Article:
Chapter 3 focuses on evidence on shared-knowledge schools. A lot is made of a study by Grissmer but I haven’t been able to locate it. If you do, please let me know. Hirsch says “These are decisive results.” but we need to be able to then read it. A footnote says “These are decisive results: The results were reported by Professor Grissmer in a recent public lecture at a school conference in Denver. I eagerly await publication!” – unsatisfactory. It would have been good to put some more references re charters and knowledge-curricula. To my knowledge they are quite mixed. That’s why it’s so important, in my opinion, to look at the details. On Charter schools Fryer’s work or Chabrier maybe Or the older Datnow et al.…
An EEF trial:…

But sure, a book can’t mention everything. But to have the argument to revolve around a-yet-to-be-published study…  Chapter 4 is about teacher training institutions. Thought that was quite one-sided and possibly very US-centric. But the classics are there: Dewey, constructivism and then Kirschner, Sweller & Clark of course. Would have liked more discussion. Chapter 5 underlines what Hirsch I think has mentioned numerous times in the interviews as well: ‘according to brain science’. There’s quite some overlap, IIRC, with ‘Why Knowledge Matters’. There are some interesting references here. But for a claim ‘according to science’ I thought ‘blank slate’ was quite limited. Maybe ‘the nature of nurture’ would be appropriate. Ericsson comes by again with a similar line as in his previous book. I’m not sure if it is a completely correct representation of his work. This also is the chapter with chess research again and reading comprehension. I think most of you might know that I think the ‘only domain-specific’ claim is not correct. Chi, Ohlsson, Abrami, Kaufman, and more would give a picture where skills are ‘practical knowledge’, rooted in domain knowledge but with generic elements.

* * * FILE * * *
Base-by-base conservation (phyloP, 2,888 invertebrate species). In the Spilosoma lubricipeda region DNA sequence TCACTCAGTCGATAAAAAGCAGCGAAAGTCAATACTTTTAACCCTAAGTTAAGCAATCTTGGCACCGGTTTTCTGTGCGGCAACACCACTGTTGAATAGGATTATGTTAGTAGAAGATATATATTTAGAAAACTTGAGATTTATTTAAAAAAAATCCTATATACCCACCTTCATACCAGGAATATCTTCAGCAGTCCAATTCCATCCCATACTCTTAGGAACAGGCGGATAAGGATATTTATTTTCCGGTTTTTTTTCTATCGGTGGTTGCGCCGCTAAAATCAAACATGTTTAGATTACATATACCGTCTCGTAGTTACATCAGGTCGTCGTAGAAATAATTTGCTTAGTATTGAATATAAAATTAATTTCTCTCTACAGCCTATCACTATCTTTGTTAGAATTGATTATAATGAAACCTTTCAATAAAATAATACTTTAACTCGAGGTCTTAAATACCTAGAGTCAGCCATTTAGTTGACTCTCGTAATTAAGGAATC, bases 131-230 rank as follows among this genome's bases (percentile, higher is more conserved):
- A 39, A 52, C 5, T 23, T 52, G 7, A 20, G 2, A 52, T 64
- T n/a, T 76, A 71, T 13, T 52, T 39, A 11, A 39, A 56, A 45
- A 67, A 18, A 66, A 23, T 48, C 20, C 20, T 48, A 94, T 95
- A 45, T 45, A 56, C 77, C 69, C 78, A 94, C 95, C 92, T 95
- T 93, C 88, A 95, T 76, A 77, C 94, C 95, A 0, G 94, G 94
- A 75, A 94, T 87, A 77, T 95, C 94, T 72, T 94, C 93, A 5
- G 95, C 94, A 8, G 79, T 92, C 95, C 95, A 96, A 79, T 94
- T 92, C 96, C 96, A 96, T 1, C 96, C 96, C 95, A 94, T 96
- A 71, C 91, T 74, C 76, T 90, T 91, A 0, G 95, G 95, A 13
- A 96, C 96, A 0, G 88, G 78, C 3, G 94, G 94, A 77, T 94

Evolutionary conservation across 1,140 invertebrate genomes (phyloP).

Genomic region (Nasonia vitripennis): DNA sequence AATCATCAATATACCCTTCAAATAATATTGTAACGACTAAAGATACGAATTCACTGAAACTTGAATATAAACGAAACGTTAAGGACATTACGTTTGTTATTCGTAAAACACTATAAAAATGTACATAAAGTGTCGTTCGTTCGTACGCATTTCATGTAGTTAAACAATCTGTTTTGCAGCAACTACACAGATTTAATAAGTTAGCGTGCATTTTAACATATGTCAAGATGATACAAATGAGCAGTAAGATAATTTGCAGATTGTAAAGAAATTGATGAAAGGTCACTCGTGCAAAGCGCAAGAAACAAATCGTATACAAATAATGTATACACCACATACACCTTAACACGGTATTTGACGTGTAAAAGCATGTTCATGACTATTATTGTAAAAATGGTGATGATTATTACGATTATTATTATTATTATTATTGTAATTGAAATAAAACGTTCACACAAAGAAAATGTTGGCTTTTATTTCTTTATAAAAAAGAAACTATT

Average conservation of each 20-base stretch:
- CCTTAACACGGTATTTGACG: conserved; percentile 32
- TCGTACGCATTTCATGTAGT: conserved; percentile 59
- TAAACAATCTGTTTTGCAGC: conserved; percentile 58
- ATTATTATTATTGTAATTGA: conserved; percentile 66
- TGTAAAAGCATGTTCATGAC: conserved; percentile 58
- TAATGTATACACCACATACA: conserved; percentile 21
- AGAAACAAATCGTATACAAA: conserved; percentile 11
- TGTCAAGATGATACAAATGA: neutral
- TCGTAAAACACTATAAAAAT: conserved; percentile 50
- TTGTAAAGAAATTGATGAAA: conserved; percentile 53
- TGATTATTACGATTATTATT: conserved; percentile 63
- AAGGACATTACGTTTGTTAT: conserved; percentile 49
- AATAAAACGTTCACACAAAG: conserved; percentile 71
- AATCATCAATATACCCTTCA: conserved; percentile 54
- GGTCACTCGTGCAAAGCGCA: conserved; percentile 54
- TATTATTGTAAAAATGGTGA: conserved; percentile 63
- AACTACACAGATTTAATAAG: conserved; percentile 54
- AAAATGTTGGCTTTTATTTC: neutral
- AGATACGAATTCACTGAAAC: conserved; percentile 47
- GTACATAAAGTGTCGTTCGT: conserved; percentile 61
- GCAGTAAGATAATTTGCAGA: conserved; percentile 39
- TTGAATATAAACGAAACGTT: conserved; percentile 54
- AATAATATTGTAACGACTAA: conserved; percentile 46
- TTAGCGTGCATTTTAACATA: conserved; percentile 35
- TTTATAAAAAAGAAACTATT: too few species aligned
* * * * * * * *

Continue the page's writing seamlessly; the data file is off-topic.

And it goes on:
Chapter 6 gives an international perspective, so potentially for my International Largescale Assessment focus the most interesting.
Unfortunately, it has several issues. Firstly, it is often just stated that a curriculum is or is not ‘knowledge-focussed’, seldom with a robust analysis or description of that curriculum (just like the previous book for Sweden and France). Secondly, even if you would pin down the curriculum, you also need to know other education system variables. But even then, most of the PISA data is tricky for causal claims. As a result, the inferences are shaky. This is the graph for Germany: “The path still continues upward” – seems legit for reading.